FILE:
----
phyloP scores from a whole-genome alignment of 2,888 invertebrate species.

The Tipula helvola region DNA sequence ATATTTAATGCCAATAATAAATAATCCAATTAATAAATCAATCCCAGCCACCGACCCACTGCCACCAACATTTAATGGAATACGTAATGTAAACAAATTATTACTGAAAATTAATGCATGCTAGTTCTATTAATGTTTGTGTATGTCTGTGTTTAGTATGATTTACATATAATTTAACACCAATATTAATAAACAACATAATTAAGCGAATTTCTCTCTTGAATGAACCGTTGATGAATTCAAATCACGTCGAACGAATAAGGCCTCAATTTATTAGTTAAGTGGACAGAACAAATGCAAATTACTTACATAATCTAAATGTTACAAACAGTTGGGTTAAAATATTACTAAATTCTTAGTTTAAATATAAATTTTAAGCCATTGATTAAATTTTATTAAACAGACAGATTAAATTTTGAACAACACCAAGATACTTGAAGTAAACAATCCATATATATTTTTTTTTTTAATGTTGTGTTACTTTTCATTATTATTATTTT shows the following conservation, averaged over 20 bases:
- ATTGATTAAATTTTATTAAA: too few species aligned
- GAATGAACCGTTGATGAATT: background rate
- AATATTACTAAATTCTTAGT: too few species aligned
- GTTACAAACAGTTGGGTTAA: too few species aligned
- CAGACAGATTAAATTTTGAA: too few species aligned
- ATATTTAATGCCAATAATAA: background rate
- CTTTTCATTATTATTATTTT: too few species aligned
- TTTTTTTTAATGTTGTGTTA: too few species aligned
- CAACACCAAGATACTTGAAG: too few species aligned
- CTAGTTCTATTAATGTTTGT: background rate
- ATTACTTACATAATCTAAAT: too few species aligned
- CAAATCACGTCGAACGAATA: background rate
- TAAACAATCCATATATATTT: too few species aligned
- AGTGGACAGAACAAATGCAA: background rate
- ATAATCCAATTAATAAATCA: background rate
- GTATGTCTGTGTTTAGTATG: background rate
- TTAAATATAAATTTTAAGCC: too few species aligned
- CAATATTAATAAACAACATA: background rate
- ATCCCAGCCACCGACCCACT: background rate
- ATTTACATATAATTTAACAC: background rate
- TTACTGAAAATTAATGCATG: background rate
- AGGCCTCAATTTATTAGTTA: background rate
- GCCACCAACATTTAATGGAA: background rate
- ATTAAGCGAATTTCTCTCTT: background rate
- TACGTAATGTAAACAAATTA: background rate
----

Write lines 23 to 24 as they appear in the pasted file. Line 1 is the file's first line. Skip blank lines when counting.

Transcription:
- TTACTGAAAATTAATGCATG: background rate
- AGGCCTCAATTTATTAGTTA: background rate